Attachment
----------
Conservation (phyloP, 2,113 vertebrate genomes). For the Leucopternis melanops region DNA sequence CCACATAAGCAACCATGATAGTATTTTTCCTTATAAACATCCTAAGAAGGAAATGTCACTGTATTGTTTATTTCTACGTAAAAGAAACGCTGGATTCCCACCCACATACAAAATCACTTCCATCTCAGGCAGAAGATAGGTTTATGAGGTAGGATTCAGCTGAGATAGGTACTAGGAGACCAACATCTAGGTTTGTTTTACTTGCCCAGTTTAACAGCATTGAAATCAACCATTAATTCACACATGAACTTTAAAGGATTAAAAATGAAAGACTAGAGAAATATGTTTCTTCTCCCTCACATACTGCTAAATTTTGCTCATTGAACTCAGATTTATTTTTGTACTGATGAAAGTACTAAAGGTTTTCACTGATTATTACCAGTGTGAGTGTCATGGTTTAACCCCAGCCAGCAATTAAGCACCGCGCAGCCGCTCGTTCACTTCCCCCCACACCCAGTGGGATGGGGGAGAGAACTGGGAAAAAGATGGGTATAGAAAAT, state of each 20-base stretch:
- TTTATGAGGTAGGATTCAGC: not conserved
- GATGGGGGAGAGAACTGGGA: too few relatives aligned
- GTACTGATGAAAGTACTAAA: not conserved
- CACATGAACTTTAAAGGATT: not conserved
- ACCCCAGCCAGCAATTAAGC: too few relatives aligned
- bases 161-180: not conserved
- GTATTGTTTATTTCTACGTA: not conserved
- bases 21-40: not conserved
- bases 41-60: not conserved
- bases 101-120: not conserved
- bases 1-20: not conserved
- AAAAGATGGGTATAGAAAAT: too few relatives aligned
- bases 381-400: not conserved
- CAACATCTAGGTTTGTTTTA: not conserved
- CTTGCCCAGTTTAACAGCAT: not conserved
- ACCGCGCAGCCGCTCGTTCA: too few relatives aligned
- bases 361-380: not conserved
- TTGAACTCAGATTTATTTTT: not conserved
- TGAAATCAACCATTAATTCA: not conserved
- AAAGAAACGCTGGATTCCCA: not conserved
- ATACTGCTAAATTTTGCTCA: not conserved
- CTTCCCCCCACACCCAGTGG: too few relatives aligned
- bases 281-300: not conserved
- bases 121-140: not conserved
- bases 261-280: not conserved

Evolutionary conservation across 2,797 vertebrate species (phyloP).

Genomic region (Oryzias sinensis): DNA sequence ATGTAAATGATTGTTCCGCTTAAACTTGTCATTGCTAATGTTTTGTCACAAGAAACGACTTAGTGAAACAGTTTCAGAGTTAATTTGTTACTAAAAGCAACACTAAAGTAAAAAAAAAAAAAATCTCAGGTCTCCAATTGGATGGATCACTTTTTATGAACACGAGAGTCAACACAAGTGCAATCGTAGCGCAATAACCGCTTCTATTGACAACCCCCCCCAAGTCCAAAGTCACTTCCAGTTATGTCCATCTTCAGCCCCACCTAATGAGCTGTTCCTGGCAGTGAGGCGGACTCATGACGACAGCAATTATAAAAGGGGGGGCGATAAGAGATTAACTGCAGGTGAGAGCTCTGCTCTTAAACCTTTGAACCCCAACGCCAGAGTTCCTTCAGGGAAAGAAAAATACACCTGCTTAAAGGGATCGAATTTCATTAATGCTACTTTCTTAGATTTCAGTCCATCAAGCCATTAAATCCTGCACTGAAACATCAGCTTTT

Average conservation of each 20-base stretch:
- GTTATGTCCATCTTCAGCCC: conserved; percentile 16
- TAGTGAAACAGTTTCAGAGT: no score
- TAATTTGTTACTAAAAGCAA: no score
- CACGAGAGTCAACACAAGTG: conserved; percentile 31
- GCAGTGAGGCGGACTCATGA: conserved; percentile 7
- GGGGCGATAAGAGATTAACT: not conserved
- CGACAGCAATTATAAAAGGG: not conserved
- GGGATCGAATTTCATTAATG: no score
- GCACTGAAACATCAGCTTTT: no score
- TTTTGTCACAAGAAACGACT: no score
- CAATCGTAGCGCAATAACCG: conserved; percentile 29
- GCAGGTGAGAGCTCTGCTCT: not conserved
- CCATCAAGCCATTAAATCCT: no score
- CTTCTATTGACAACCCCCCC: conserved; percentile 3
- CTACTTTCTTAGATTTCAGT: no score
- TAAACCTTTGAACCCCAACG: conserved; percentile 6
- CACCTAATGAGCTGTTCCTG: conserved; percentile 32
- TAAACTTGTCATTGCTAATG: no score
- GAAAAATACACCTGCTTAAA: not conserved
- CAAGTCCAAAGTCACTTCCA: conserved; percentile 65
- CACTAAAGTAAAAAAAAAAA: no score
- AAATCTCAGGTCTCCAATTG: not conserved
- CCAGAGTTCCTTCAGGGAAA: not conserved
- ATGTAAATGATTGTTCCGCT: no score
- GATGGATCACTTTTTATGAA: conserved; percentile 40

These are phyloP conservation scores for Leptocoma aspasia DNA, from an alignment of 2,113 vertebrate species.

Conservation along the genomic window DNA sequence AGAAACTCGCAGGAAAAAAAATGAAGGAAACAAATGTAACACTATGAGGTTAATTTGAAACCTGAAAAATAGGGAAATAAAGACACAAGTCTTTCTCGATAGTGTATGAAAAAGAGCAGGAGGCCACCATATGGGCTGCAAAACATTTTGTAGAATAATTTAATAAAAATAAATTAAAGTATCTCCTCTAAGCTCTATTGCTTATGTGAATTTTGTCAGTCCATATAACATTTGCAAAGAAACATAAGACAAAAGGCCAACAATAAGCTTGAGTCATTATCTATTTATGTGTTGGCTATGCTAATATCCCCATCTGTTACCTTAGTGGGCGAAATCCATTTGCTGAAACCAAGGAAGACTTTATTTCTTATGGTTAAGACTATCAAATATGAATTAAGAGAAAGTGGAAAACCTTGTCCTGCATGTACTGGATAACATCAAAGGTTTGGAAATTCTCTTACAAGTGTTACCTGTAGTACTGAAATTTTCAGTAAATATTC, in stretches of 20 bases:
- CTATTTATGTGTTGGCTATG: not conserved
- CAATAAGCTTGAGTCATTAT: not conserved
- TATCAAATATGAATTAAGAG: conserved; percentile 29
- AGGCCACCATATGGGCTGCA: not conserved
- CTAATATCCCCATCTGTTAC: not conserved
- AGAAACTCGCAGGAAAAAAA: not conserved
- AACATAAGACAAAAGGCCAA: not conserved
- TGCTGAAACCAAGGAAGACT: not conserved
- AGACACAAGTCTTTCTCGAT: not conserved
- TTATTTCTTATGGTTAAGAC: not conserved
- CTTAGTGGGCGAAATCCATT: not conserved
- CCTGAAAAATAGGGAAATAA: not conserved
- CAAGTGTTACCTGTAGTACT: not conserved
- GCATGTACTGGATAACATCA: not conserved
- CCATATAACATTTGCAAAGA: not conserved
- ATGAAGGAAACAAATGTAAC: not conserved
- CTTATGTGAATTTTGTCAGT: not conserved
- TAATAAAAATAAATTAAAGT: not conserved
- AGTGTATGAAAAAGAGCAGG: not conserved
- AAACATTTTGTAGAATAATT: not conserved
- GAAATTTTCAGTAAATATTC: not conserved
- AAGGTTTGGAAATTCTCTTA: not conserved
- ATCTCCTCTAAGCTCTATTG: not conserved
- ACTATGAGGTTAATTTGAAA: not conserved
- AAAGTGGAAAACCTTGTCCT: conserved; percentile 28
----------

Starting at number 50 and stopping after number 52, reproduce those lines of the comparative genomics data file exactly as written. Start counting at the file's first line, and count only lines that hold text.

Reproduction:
- CACTAAAGTAAAAAAAAAAA: no score
- AAATCTCAGGTCTCCAATTG: not conserved
- CCAGAGTTCCTTCAGGGAAA: not conserved